• Review new policy provisions. Long-term-care policies are relatively new, so policy riders are evolving. Make sure to check out new provisions, such as the ability to combine a life insurance and long-term-care policy, an accelerated premium provision that allows you to stop making premiums after a certain number of years, or a provision that returns premiums if you die without using benefits. Also look into partnership policies, which allow you to qualify for Medicaid after exhausting the policy’s benefit while keeping more assets than normally allowed by Medicaid. • Consider sharing a policy with your spouse. Some companies now offer policies that allow spouses to share the policy, which can operate in several ways. Spouses may take out separate
with moderate assets who don’t want to deplete those assets to pay for nursing home costs. Homeowners insurance — Make sure your coverage is sufficient to rebuild your home if it is destroyed. Keep your liability limits high to protect you in case you are sued. Liability insurance — Your auto and homeowners insurance should provide some coverage. If those limits don’t at least equal your net worth, obtain liability insurance to cover the difference. Life insurance — Whether you need life insurance will depend on your individual circumstances. You may not need life insurance if your children are grown and you have sufficient assets to support your spouse after your death. However, you may need life insurance to provide for a spouse or child or to provide for the payment of estate taxes. Before retiring, review all your insurance to determine if it is appropriate for your new circumstances. Please call if you’d like to review this in more detail. zxxx policies, with a rider allowing the spouses to use each other ’s unused benefits. Another alternative is to purchase one policy that both spouses can use. A third alternative gives each spouse a specified amount of benefits plus a third amount that can be drawn on by each spouse. • Check the policy’s tax status. A qualified policy allows you to deduct a certain percentage of the premium, depending on your age, as a medical expense on your tax return. Medical expenses are deductible to the extent they exceed 7.5% of your adjusted gross income. Also, payouts from qualified policies are received free from federal income taxes. Please call if you’d like to discuss your options for dealing with long-term-care costs. zxxx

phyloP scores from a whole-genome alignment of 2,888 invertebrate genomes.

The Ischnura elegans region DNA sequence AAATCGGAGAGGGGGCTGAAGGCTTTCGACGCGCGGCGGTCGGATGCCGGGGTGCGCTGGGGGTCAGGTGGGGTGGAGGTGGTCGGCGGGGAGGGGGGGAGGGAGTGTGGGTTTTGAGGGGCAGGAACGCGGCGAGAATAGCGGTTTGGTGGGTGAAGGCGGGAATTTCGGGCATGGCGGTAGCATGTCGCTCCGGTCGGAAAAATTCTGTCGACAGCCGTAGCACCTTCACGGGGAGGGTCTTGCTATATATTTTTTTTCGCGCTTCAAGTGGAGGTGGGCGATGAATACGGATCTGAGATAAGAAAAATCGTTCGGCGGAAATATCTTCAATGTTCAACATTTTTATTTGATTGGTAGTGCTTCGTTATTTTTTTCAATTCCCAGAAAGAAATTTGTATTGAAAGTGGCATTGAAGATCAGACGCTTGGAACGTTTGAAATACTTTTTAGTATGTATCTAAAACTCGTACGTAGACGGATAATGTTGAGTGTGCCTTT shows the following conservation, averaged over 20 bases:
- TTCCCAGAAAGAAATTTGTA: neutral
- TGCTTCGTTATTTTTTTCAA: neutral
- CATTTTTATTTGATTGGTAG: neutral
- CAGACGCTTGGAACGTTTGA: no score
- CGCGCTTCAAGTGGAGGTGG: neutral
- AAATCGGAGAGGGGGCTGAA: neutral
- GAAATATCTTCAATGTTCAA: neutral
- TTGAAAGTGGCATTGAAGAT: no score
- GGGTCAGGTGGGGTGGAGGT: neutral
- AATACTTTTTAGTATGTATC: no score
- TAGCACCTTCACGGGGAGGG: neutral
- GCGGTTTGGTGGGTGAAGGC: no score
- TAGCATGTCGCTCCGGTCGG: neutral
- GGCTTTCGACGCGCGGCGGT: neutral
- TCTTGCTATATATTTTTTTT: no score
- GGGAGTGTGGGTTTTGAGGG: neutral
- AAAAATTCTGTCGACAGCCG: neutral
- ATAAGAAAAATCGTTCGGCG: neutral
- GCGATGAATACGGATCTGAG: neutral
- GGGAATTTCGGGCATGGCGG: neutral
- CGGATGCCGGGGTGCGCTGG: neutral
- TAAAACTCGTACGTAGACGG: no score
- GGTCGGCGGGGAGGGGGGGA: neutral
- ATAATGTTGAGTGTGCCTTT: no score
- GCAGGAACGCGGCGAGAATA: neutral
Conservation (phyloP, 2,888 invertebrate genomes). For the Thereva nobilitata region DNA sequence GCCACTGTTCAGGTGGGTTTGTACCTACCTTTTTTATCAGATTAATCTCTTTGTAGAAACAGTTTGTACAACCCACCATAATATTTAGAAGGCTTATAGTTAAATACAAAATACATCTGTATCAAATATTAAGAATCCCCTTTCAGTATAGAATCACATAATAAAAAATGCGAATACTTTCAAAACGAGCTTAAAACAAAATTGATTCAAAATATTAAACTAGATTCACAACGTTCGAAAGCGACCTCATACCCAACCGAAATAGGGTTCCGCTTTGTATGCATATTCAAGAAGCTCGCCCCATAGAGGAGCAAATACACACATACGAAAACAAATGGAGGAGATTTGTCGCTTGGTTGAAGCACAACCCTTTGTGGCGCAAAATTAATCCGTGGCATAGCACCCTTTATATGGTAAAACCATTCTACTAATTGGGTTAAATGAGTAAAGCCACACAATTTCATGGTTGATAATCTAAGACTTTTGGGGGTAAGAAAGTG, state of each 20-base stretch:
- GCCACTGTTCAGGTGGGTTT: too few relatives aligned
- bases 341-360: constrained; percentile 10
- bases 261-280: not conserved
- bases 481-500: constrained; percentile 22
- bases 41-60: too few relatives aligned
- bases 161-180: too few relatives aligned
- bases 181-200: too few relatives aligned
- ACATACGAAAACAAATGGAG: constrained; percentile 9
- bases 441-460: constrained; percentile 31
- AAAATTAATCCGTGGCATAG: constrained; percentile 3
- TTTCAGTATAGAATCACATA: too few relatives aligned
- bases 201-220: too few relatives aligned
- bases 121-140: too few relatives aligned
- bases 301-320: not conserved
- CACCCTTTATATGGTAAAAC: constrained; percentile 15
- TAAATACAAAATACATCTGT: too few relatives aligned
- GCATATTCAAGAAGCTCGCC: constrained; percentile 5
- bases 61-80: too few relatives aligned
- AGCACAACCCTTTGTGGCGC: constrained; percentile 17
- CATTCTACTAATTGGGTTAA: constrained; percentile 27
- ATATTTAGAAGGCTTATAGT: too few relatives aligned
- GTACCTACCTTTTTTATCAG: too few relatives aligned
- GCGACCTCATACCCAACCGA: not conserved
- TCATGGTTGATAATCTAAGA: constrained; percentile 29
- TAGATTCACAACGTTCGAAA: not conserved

Avoid These Life Insurance Mistakes
ife insurance can be used for a variety of personal and estate planning needs. To ensure your life insurance policy meets your needs, watch out for these common mistakes: • Not considering life insurance at all. Life insurance forces us to take a look at our own mortality, a subject most people would prefer to ignore. In fact, one third of all adults have no life insurance at all (Source: U.S. News & World Report, April 6, 2009). But without life insurance, you could be leaving your family in dire financial circumstances if you die. You should thoroughly assess your situation to see how much life insurance is needed. • Relying on rules of thumb. When deciding how much life insurance you need, avoid common rules of thumb, such as five to 10 times your annual salary. These are general guidelines and are not meant to be a
Life Insurance Needs Continued from page 1